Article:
Has there even been a switch pitcher?

Usually freak baseball stats or stories begin something like this: Born in County Cork, Ireland in 1859, Tony Mullane was baseball’s earliest switch pitcher, meaning he could pitch either right- or left-handed. And indeed this story begins that way as well, but notice the modifier: Mullane was the earliest not the only switch pitcher. While a rarity—Major League Baseball’s official historian counts only three pitchers that have changed arms during a game—the elusive switch pitcher has been spotted as recently as 1995.

But first, back to County Cork. Mullane left Ireland at five and debuted in the major leagues with the Detroit Wolverines in 1881. Nicknamed the “Apollo of the Box,” Mullane became known as something of a dandy, and was a formidable amateur boxer. Playing without a glove through most of his career, Mullane bragged about his ability to pick off potential base stealers and led the league twice in shutouts. A second ambidextrous pitcher, Elon “Ice Box” Chamberlain, arrived on the scene in 1888.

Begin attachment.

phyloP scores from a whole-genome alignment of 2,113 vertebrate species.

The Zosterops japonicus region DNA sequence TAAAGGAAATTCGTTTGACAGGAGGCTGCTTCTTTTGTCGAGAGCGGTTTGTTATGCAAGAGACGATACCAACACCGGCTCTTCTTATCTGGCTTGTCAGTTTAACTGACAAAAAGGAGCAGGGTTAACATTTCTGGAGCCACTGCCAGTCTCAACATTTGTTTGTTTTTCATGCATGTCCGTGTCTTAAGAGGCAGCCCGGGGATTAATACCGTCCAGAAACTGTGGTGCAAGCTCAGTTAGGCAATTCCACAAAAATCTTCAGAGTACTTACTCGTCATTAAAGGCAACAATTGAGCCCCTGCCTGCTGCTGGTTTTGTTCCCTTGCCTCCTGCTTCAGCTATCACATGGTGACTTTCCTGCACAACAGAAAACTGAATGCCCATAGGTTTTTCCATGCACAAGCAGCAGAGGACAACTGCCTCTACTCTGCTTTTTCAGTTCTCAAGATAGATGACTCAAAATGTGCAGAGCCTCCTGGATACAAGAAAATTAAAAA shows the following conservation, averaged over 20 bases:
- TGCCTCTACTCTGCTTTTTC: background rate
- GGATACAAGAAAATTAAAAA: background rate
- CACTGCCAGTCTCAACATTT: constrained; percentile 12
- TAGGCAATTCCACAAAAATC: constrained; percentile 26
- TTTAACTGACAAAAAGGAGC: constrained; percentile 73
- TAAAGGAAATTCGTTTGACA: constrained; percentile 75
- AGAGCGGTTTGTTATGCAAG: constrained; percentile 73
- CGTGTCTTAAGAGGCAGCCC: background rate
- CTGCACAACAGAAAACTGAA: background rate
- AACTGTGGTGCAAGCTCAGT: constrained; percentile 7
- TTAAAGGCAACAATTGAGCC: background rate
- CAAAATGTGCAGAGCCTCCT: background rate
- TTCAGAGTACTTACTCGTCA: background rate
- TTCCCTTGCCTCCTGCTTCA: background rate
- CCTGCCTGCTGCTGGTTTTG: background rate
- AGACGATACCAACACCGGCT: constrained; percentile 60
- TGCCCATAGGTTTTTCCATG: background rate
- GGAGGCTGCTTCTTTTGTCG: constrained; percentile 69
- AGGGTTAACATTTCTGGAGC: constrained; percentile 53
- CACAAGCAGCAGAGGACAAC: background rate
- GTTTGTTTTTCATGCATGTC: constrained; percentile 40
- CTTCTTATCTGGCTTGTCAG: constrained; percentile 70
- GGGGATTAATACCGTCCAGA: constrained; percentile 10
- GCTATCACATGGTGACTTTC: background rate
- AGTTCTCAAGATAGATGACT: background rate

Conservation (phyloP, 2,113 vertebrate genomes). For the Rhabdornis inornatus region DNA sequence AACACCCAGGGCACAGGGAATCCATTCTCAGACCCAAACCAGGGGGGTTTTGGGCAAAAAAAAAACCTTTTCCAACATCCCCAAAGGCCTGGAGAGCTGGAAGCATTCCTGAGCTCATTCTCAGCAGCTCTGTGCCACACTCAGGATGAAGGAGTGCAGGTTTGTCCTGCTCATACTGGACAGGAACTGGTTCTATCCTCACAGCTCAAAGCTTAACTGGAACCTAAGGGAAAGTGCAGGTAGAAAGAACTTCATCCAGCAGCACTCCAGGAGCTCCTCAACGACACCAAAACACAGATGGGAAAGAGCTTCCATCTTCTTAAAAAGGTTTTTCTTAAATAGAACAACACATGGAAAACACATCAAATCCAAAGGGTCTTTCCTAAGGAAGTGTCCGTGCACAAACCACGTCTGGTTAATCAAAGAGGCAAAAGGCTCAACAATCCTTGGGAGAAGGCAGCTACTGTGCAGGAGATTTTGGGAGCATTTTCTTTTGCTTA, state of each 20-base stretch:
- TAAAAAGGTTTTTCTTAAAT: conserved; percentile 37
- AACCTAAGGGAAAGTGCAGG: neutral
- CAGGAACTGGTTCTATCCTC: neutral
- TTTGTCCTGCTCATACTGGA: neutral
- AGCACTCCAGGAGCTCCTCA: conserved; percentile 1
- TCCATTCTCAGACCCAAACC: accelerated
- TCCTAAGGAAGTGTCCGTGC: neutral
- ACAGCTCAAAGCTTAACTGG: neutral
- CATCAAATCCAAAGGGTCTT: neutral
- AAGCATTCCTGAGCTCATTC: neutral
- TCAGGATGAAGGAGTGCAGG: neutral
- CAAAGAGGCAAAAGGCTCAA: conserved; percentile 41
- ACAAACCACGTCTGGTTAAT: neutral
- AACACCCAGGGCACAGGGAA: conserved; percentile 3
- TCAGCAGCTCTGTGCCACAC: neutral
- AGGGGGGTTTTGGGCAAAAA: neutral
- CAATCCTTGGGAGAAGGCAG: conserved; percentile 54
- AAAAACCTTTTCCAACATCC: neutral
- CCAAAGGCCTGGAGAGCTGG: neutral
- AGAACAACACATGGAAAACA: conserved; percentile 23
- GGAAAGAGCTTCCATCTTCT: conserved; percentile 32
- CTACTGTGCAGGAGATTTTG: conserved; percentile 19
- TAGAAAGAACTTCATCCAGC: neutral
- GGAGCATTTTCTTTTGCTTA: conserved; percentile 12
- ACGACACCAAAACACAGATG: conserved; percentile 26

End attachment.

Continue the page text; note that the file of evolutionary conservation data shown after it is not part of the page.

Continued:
Then all went quiet. While switch pitchers flitted about the sport’s periphery, no player pitched with both arms in a major league game for a century. Some big leaguers, including Tug McGraw and Boo Ferriss threw with both arms but never did so in a league game. Wins were too important to risk testing your “switching stuff” during the season. Then came the 1995 Montreal Expos.

Sitting more than 24 games behind in the NL East at the end of the season, the team had little to lose by trying out the novelty. So in the ninth inning of a losing game against Cincinnati, manager Felipe Alou gave the OK to relief pitcher Greg Harris, a natural right-hander who had been dieing to test his left arm on major league talent. Harris went southpaw after retiring the first batter. He switched his glove hand thanks to a custom-designed, six-fingered glove he could wear on either hand. As a lefty, he gave up a walk before getting a batter to ground out. He then switched back to record the final out. The glove is in the Baseball Hall of Fame.

Thanks to James in South Orange for the question. Keep them coming.


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